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I have the non-pickup version. Great little instrument, I've tried the all lam mahogany and have the solid spruce top - night and day in terms of difference in sound. I've put normal tension strings on mine and tuned it F# - F#, really sings there for me and I play guitar with capo on 2 fairly often anyway. My mother in law is currently borrowing it as a learner guitar, perfect for that too.
 

Ziret

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I have the non-pickup version. Great little instrument, I've tried the all lam mahogany and have the solid spruce top - night and day in terms of difference in sound. I've put normal tension strings on mine and tuned it F# - F#, really sings there for me and I play guitar with capo on 2 fairly often anyway. My mother in law is currently borrowing it as a learner guitar, perfect for that too.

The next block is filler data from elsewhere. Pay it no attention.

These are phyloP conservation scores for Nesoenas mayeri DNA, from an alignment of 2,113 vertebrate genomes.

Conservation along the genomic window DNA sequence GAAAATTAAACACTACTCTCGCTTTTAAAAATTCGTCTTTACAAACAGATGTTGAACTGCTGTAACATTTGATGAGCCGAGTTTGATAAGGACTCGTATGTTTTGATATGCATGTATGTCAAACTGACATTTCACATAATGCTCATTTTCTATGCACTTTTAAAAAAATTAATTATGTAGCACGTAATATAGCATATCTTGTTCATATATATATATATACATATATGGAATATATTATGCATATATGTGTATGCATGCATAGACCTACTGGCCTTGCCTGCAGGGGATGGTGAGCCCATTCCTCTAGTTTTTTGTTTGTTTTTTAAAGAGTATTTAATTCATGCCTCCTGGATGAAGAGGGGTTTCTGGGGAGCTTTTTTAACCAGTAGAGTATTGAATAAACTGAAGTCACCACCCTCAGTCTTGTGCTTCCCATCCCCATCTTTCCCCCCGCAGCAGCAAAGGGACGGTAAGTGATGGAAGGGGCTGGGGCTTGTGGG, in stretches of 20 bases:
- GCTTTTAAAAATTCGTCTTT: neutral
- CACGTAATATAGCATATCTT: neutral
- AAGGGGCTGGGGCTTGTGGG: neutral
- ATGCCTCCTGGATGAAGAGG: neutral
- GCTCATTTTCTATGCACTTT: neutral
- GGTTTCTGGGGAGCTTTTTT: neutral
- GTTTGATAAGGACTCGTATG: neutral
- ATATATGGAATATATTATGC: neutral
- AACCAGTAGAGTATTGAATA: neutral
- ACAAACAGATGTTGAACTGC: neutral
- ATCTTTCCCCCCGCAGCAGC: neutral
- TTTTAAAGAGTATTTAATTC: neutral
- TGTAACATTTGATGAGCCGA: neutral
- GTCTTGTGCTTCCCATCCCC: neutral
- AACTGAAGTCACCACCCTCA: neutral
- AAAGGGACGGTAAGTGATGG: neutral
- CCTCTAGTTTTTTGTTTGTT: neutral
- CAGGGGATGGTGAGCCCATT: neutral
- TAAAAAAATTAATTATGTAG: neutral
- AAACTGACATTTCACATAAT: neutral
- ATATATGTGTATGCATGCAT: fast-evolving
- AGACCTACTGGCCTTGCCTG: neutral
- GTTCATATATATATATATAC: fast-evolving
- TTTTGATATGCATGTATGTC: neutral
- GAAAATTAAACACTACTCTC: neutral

Sounds great! You’re right, though, that pickup is awful. I’ve been on the fence about one of these for a couple of years. It’s not the instrument I doubt, it’s whether I’d actually play it.
 

clear

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It’s not the instrument I doubt, it’s whether I’d actually play it.

I don't really have UAG or GAS these days, but I'm tired of playing my soprano/concert ukuleles in the car so I started to look for something a bit different (like a small guitar or a baritone uke). However, it's surprisingly easy to play and portable that it might work well as travel guitar.